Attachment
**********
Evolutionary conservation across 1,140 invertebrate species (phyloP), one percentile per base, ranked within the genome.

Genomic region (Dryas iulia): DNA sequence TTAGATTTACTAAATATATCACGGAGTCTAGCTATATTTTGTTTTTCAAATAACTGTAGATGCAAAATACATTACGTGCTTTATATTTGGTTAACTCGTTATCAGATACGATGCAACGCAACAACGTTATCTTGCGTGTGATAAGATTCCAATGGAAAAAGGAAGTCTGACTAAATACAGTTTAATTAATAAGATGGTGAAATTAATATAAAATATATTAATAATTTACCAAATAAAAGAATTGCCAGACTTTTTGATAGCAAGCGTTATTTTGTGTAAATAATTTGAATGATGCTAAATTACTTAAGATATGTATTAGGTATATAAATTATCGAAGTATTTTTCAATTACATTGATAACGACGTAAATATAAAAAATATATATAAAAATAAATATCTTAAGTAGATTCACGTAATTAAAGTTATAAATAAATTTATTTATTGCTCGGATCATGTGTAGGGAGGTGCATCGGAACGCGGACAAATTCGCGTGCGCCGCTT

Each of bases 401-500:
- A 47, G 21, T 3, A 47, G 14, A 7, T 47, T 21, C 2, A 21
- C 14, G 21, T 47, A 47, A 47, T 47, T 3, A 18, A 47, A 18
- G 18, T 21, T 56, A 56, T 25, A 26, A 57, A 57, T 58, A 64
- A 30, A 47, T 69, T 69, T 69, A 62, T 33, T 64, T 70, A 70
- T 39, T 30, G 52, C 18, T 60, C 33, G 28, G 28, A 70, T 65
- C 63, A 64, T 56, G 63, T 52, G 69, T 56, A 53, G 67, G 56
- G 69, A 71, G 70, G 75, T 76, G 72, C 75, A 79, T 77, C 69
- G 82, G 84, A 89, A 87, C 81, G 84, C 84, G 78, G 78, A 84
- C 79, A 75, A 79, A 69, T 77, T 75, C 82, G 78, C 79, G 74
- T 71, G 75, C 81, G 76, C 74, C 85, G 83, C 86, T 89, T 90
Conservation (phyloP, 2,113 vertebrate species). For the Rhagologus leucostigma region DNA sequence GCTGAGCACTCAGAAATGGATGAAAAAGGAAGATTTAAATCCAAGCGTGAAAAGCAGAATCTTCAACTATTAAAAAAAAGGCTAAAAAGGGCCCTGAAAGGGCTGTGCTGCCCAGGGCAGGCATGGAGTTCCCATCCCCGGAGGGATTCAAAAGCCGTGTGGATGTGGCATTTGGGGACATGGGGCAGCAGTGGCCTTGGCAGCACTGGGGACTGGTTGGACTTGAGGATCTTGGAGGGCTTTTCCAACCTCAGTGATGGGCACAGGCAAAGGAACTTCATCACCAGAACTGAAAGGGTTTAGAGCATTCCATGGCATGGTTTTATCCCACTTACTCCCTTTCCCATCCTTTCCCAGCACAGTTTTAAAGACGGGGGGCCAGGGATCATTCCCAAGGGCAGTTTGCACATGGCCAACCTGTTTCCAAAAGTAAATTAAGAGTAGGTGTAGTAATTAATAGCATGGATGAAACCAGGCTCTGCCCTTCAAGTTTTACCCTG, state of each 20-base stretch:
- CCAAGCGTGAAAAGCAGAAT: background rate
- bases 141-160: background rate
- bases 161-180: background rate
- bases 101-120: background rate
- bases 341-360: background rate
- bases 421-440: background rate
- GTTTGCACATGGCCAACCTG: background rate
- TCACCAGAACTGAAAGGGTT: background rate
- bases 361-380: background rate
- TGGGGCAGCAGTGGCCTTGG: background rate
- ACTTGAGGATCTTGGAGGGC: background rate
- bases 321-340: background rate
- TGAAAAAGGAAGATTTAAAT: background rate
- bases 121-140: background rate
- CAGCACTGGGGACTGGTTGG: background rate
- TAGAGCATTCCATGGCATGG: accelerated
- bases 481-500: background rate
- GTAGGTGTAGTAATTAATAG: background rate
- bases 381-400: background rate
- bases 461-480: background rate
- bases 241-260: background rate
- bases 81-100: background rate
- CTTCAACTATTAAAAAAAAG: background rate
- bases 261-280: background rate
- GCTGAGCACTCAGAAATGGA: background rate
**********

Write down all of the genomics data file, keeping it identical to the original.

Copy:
Evolutionary conservation across 1,140 invertebrate species (phyloP), one percentile per base, ranked within the genome.

Genomic region (Dryas iulia): DNA sequence TTAGATTTACTAAATATATCACGGAGTCTAGCTATATTTTGTTTTTCAAATAACTGTAGATGCAAAATACATTACGTGCTTTATATTTGGTTAACTCGTTATCAGATACGATGCAACGCAACAACGTTATCTTGCGTGTGATAAGATTCCAATGGAAAAAGGAAGTCTGACTAAATACAGTTTAATTAATAAGATGGTGAAATTAATATAAAATATATTAATAATTTACCAAATAAAAGAATTGCCAGACTTTTTGATAGCAAGCGTTATTTTGTGTAAATAATTTGAATGATGCTAAATTACTTAAGATATGTATTAGGTATATAAATTATCGAAGTATTTTTCAATTACATTGATAACGACGTAAATATAAAAAATATATATAAAAATAAATATCTTAAGTAGATTCACGTAATTAAAGTTATAAATAAATTTATTTATTGCTCGGATCATGTGTAGGGAGGTGCATCGGAACGCGGACAAATTCGCGTGCGCCGCTT

Each of bases 401-500:
- A 47, G 21, T 3, A 47, G 14, A 7, T 47, T 21, C 2, A 21
- C 14, G 21, T 47, A 47, A 47, T 47, T 3, A 18, A 47, A 18
- G 18, T 21, T 56, A 56, T 25, A 26, A 57, A 57, T 58, A 64
- A 30, A 47, T 69, T 69, T 69, A 62, T 33, T 64, T 70, A 70
- T 39, T 30, G 52, C 18, T 60, C 33, G 28, G 28, A 70, T 65
- C 63, A 64, T 56, G 63, T 52, G 69, T 56, A 53, G 67, G 56
- G 69, A 71, G 70, G 75, T 76, G 72, C 75, A 79, T 77, C 69
- G 82, G 84, A 89, A 87, C 81, G 84, C 84, G 78, G 78, A 84
- C 79, A 75, A 79, A 69, T 77, T 75, C 82, G 78, C 79, G 74
- T 71, G 75, C 81, G 76, C 74, C 85, G 83, C 86, T 89, T 90
Conservation (phyloP, 2,113 vertebrate species). For the Rhagologus leucostigma region DNA sequence GCTGAGCACTCAGAAATGGATGAAAAAGGAAGATTTAAATCCAAGCGTGAAAAGCAGAATCTTCAACTATTAAAAAAAAGGCTAAAAAGGGCCCTGAAAGGGCTGTGCTGCCCAGGGCAGGCATGGAGTTCCCATCCCCGGAGGGATTCAAAAGCCGTGTGGATGTGGCATTTGGGGACATGGGGCAGCAGTGGCCTTGGCAGCACTGGGGACTGGTTGGACTTGAGGATCTTGGAGGGCTTTTCCAACCTCAGTGATGGGCACAGGCAAAGGAACTTCATCACCAGAACTGAAAGGGTTTAGAGCATTCCATGGCATGGTTTTATCCCACTTACTCCCTTTCCCATCCTTTCCCAGCACAGTTTTAAAGACGGGGGGCCAGGGATCATTCCCAAGGGCAGTTTGCACATGGCCAACCTGTTTCCAAAAGTAAATTAAGAGTAGGTGTAGTAATTAATAGCATGGATGAAACCAGGCTCTGCCCTTCAAGTTTTACCCTG, state of each 20-base stretch:
- CCAAGCGTGAAAAGCAGAAT: background rate
- bases 141-160: background rate
- bases 161-180: background rate
- bases 101-120: background rate
- bases 341-360: background rate
- bases 421-440: background rate
- GTTTGCACATGGCCAACCTG: background rate
- TCACCAGAACTGAAAGGGTT: background rate
- bases 361-380: background rate
- TGGGGCAGCAGTGGCCTTGG: background rate
- ACTTGAGGATCTTGGAGGGC: background rate
- bases 321-340: background rate
- TGAAAAAGGAAGATTTAAAT: background rate
- bases 121-140: background rate
- CAGCACTGGGGACTGGTTGG: background rate
- TAGAGCATTCCATGGCATGG: accelerated
- bases 481-500: background rate
- GTAGGTGTAGTAATTAATAG: background rate
- bases 381-400: background rate
- bases 461-480: background rate
- bases 241-260: background rate
- bases 81-100: background rate
- CTTCAACTATTAAAAAAAAG: background rate
- bases 261-280: background rate
- GCTGAGCACTCAGAAATGGA: background rate